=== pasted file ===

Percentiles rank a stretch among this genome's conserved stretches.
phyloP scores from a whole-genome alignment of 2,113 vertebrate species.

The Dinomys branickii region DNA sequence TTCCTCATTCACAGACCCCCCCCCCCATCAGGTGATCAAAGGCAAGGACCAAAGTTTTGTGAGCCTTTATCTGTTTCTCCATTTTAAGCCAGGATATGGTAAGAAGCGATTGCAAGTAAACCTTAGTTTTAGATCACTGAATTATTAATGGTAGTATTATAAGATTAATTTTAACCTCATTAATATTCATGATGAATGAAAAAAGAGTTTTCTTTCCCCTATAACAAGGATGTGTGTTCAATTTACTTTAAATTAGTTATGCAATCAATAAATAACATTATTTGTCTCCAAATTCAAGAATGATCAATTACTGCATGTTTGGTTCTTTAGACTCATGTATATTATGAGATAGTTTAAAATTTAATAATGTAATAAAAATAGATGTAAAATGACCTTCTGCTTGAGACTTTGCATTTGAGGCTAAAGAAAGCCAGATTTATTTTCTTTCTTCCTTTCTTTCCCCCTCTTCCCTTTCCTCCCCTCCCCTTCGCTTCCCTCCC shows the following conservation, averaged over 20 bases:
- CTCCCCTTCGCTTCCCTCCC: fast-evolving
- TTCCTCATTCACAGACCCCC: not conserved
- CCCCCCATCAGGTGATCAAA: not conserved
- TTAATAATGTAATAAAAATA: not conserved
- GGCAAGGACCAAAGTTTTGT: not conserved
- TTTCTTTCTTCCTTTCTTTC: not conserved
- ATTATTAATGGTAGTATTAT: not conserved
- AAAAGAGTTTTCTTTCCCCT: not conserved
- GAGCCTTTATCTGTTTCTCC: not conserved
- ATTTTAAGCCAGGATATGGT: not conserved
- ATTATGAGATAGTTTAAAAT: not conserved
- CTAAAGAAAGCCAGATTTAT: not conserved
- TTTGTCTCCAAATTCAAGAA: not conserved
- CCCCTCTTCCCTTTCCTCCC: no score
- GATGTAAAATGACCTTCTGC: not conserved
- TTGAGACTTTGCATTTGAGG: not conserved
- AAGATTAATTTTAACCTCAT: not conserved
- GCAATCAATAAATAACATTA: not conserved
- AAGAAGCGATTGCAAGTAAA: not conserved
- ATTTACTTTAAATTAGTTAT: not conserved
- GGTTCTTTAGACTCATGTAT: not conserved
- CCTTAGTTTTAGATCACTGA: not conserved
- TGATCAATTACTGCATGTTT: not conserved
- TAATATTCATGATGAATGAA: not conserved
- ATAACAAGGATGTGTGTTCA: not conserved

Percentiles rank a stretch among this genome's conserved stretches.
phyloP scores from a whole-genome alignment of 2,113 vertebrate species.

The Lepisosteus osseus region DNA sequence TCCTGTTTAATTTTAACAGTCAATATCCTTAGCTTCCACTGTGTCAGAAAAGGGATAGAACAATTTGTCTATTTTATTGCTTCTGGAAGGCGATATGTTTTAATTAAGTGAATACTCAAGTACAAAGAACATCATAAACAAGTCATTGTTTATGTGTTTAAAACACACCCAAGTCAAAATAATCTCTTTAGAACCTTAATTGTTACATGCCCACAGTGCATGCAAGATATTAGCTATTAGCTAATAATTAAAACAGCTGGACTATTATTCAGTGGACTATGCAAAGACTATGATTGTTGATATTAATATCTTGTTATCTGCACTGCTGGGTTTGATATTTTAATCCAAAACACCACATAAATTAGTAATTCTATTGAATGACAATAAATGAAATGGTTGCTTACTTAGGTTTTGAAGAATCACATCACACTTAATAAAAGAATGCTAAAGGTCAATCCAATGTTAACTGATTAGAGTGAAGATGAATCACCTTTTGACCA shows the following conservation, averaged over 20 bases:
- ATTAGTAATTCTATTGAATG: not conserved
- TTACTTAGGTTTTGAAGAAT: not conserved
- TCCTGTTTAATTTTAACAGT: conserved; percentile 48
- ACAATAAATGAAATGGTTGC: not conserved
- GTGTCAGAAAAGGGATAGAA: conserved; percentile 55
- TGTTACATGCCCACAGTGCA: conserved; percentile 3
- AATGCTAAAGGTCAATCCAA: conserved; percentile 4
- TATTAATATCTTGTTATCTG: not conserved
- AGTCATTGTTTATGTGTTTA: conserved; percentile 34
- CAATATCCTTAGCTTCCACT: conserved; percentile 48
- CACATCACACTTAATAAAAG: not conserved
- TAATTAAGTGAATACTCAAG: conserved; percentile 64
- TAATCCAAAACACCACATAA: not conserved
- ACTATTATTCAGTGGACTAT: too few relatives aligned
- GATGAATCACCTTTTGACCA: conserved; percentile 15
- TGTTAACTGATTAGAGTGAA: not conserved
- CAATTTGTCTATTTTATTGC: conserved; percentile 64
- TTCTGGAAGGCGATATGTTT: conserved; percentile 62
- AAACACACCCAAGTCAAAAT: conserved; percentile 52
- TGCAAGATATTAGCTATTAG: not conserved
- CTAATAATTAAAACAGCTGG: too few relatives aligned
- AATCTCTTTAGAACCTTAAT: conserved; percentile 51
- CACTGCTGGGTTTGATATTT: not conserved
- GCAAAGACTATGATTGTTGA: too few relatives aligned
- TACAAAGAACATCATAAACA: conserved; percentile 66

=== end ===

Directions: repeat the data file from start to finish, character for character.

Percentiles rank a stretch among this genome's conserved stretches.
phyloP scores from a whole-genome alignment of 2,113 vertebrate species.

The Dinomys branickii region DNA sequence TTCCTCATTCACAGACCCCCCCCCCCATCAGGTGATCAAAGGCAAGGACCAAAGTTTTGTGAGCCTTTATCTGTTTCTCCATTTTAAGCCAGGATATGGTAAGAAGCGATTGCAAGTAAACCTTAGTTTTAGATCACTGAATTATTAATGGTAGTATTATAAGATTAATTTTAACCTCATTAATATTCATGATGAATGAAAAAAGAGTTTTCTTTCCCCTATAACAAGGATGTGTGTTCAATTTACTTTAAATTAGTTATGCAATCAATAAATAACATTATTTGTCTCCAAATTCAAGAATGATCAATTACTGCATGTTTGGTTCTTTAGACTCATGTATATTATGAGATAGTTTAAAATTTAATAATGTAATAAAAATAGATGTAAAATGACCTTCTGCTTGAGACTTTGCATTTGAGGCTAAAGAAAGCCAGATTTATTTTCTTTCTTCCTTTCTTTCCCCCTCTTCCCTTTCCTCCCCTCCCCTTCGCTTCCCTCCC shows the following conservation, averaged over 20 bases:
- CTCCCCTTCGCTTCCCTCCC: fast-evolving
- TTCCTCATTCACAGACCCCC: not conserved
- CCCCCCATCAGGTGATCAAA: not conserved
- TTAATAATGTAATAAAAATA: not conserved
- GGCAAGGACCAAAGTTTTGT: not conserved
- TTTCTTTCTTCCTTTCTTTC: not conserved
- ATTATTAATGGTAGTATTAT: not conserved
- AAAAGAGTTTTCTTTCCCCT: not conserved
- GAGCCTTTATCTGTTTCTCC: not conserved
- ATTTTAAGCCAGGATATGGT: not conserved
- ATTATGAGATAGTTTAAAAT: not conserved
- CTAAAGAAAGCCAGATTTAT: not conserved
- TTTGTCTCCAAATTCAAGAA: not conserved
- CCCCTCTTCCCTTTCCTCCC: no score
- GATGTAAAATGACCTTCTGC: not conserved
- TTGAGACTTTGCATTTGAGG: not conserved
- AAGATTAATTTTAACCTCAT: not conserved
- GCAATCAATAAATAACATTA: not conserved
- AAGAAGCGATTGCAAGTAAA: not conserved
- ATTTACTTTAAATTAGTTAT: not conserved
- GGTTCTTTAGACTCATGTAT: not conserved
- CCTTAGTTTTAGATCACTGA: not conserved
- TGATCAATTACTGCATGTTT: not conserved
- TAATATTCATGATGAATGAA: not conserved
- ATAACAAGGATGTGTGTTCA: not conserved

Percentiles rank a stretch among this genome's conserved stretches.
phyloP scores from a whole-genome alignment of 2,113 vertebrate species.

The Lepisosteus osseus region DNA sequence TCCTGTTTAATTTTAACAGTCAATATCCTTAGCTTCCACTGTGTCAGAAAAGGGATAGAACAATTTGTCTATTTTATTGCTTCTGGAAGGCGATATGTTTTAATTAAGTGAATACTCAAGTACAAAGAACATCATAAACAAGTCATTGTTTATGTGTTTAAAACACACCCAAGTCAAAATAATCTCTTTAGAACCTTAATTGTTACATGCCCACAGTGCATGCAAGATATTAGCTATTAGCTAATAATTAAAACAGCTGGACTATTATTCAGTGGACTATGCAAAGACTATGATTGTTGATATTAATATCTTGTTATCTGCACTGCTGGGTTTGATATTTTAATCCAAAACACCACATAAATTAGTAATTCTATTGAATGACAATAAATGAAATGGTTGCTTACTTAGGTTTTGAAGAATCACATCACACTTAATAAAAGAATGCTAAAGGTCAATCCAATGTTAACTGATTAGAGTGAAGATGAATCACCTTTTGACCA shows the following conservation, averaged over 20 bases:
- ATTAGTAATTCTATTGAATG: not conserved
- TTACTTAGGTTTTGAAGAAT: not conserved
- TCCTGTTTAATTTTAACAGT: conserved; percentile 48
- ACAATAAATGAAATGGTTGC: not conserved
- GTGTCAGAAAAGGGATAGAA: conserved; percentile 55
- TGTTACATGCCCACAGTGCA: conserved; percentile 3
- AATGCTAAAGGTCAATCCAA: conserved; percentile 4
- TATTAATATCTTGTTATCTG: not conserved
- AGTCATTGTTTATGTGTTTA: conserved; percentile 34
- CAATATCCTTAGCTTCCACT: conserved; percentile 48
- CACATCACACTTAATAAAAG: not conserved
- TAATTAAGTGAATACTCAAG: conserved; percentile 64
- TAATCCAAAACACCACATAA: not conserved
- ACTATTATTCAGTGGACTAT: too few relatives aligned
- GATGAATCACCTTTTGACCA: conserved; percentile 15
- TGTTAACTGATTAGAGTGAA: not conserved
- CAATTTGTCTATTTTATTGC: conserved; percentile 64
- TTCTGGAAGGCGATATGTTT: conserved; percentile 62
- AAACACACCCAAGTCAAAAT: conserved; percentile 52
- TGCAAGATATTAGCTATTAG: not conserved
- CTAATAATTAAAACAGCTGG: too few relatives aligned
- AATCTCTTTAGAACCTTAAT: conserved; percentile 51
- CACTGCTGGGTTTGATATTT: not conserved
- GCAAAGACTATGATTGTTGA: too few relatives aligned
- TACAAAGAACATCATAAACA: conserved; percentile 66